March 21, 2006
Some might call it a form of mental illness. Perhaps it is; but I call it being prepared. For as long as I can remember, (and more so since I’ve become a Mommy,) I’ve had in my head what my family and I lovingly refer to as "action plans." Action plans are simply this: pre-thought out "actions" that will occur in certain situations including, but not limited to things like:
- an unsolicited knock at the door by trench-coat-wearing-petitioners, sales persons, or religious zealots, in which case the scenario is pretty much the same as a fire as in, "Stop, Drop, and Roll" (to the nearest wall where one can not be seen or heard under any circumstances by someone standing at the front door and stay there for at least five minutes or until Mommy gives the "all clear."
- a dog loose in the neighborhood while we play outside (Action Plan would be to elevate the children in any way possible, such as placing the kids on top of a car or preferably a mini-van (if the adrenalin is pumping enough) while Mommy fends off the dog with yet-to-be-learned karate vs. dog techniques until children can be brought safely inside or dog is somehow contained.)
They’ve been a constant source of entertainment for my husband and mom, as in "What would you do if ‘x’ happens?" It only takes me a second to get going because in some form or another, I’ve already thought them out and thoroughly, Jack Bauer style. Got a wrench to throw into my plan mid stream, as in unsolicited team of sales persons are now at both front and back doors? Bring it on; I’ve got the answers. My family is always shocked to hear me answer without hesitation in explicit detail about how I would deal with virtually any situation. While they laugh, I’m streamlining my action plan for possible implementation. I’m quite serious about them, and am rarely caught without an executable plan.
This is how they come about. I see something on the news or in a TV show that gets in my head. Maybe it will be something about how unsuspecting children were playing when a swarm of bees attacked, or maybe it will be something more sinister. Either way, I come up with a series of events that would take place if said terrible thing would happen to me. I know, it’s a little crazy; but it makes me feel better knowing I’m prepared for anything, and that’s all that really matters.
When I was pregnant for the second time, my action plans were in overdrive. So much so, that when a young pregnant woman was attacked in the Midwest by some crazy loon who wanted her baby, I went to karate that week and asked my instructor to please teach me immediately how to fend off a knife attack. My instructors are happy to feed the frenzy of my action plans. One instructor spent an hour teaching me all the different ways to get away from someone with a knife. His shoulder was recovering at the time from an injury; and in one overly energetic move, I fended off the rubber knife and simultaneously did something to his shoulder that sounded like a twig snapping. He walked it off; I felt terrible. But I found out it worked and the lesson continued. . .at a little bit slower pace.
At my local grocery store, a woman was forced into her own car with a gun at her back by two armed men and driven around the city for hours before finally being released unharmed. I immediately developed a plan of attack for such an occurrence should that ever happen to me. That week, a pregnant me learned the fine art of swinging my elbows in the style of "Eww, back off, I so do NOT want to dance with you" to move a gun trajectory out of the way of important parts like, oh say, my head, chest, etc. and I felt much better about going to the grocery store again.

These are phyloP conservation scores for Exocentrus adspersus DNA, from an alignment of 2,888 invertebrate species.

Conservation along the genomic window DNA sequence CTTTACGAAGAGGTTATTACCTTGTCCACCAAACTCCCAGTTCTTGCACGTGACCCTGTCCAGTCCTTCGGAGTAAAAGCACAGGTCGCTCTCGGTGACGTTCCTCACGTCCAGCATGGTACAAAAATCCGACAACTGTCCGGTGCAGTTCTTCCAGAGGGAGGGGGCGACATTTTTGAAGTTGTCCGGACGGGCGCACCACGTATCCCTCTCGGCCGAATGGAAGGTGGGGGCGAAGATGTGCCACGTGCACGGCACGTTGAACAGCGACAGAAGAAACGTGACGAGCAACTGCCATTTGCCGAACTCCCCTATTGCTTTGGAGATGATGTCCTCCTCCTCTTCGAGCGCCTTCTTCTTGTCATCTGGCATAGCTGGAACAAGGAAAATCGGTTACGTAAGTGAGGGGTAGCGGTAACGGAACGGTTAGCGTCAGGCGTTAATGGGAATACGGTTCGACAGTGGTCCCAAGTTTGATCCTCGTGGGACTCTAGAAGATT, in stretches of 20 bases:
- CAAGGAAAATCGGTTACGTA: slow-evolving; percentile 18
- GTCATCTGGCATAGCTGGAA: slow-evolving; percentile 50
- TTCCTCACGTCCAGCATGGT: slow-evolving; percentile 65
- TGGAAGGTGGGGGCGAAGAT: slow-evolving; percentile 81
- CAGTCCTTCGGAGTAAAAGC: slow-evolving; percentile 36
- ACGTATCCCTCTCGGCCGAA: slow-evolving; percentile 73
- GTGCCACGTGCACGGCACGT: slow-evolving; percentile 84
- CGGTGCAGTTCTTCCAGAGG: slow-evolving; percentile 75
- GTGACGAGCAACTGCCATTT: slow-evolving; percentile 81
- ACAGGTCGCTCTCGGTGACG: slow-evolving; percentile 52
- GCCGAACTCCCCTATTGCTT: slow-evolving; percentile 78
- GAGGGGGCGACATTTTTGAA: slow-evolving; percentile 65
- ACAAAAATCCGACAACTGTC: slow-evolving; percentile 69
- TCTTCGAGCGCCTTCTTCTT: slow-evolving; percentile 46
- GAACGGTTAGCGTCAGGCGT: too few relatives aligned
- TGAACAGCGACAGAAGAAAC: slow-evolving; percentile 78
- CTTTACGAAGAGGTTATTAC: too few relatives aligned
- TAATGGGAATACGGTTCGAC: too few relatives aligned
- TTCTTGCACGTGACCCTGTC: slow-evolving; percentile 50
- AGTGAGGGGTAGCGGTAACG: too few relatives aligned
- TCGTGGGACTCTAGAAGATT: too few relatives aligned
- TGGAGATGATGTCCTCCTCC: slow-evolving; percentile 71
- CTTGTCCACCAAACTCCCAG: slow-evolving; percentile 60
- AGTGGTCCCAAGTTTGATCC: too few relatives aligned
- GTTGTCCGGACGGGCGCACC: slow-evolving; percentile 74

The truth is, I am so hyper aware when I am out in public or even in my own yard that the likelihood of some stupid criminal deciding that I am a worthy target is probably slim to none. It just wouldn’t be worth their while to attack someone who is so vigilant and constantly paying attention to her surroundings. And if they did decide to attack, well, let’s just say that I already know that I don’t freeze up when someone attacks me. I’ve been there in the past and the recipient of my wrath was not a very happy camper (and that was pre-karate).
It doesn’t matter if you are 5’2", 90 lbs. and your attacker is 6’8" 280 lbs. I’ve learned that you may not be able to overpower your attacker in the traditional sense; but there are so many cool untraditional ways to make your attacker beg for mercy. I am 5’9"; my husband is 6’3". He’s also got me by about 60 lbs. (Oh, you totally thought I was going to give our weights, didn’t you! So not EVER going to happen, especially with mine, and now that you have the formula, Mr. B minus 60=me. . .I’ll never tell you Mr. B’s either so just get it out of your head). Anyway. . .
I often come home from karate all keyed up with what I’ve learned that evening and with school girl excitement tell my husband, "Come on, grab me in a bear hug," or "Grab my arm like this." Usually, he obliges so quickly that I have to stand there for a few seconds and collect my butt-kicking thoughts before I work my moves. Sometimes they work; sometimes they don’t. Sometimes he’s hurting a bit; sometimes I pull a muscle or break a nail. But a few weeks ago I learned something very cool that will work on anyone. . .
All you need is one finger. Add to that one very unnatural angle to bend it, and you’ve got a winner. All you need is one finger to have someone begging for mercy. It totally works, and that one finger is just one of the reasons why I LOVE going to karate class each week. It’s empowering and confidence building. What bad guy ever thinks you’re going to take his pinky, or any finger for that matter, and have him begging for his mama?
None, and that is precisely why it works . . . (at least against my husband).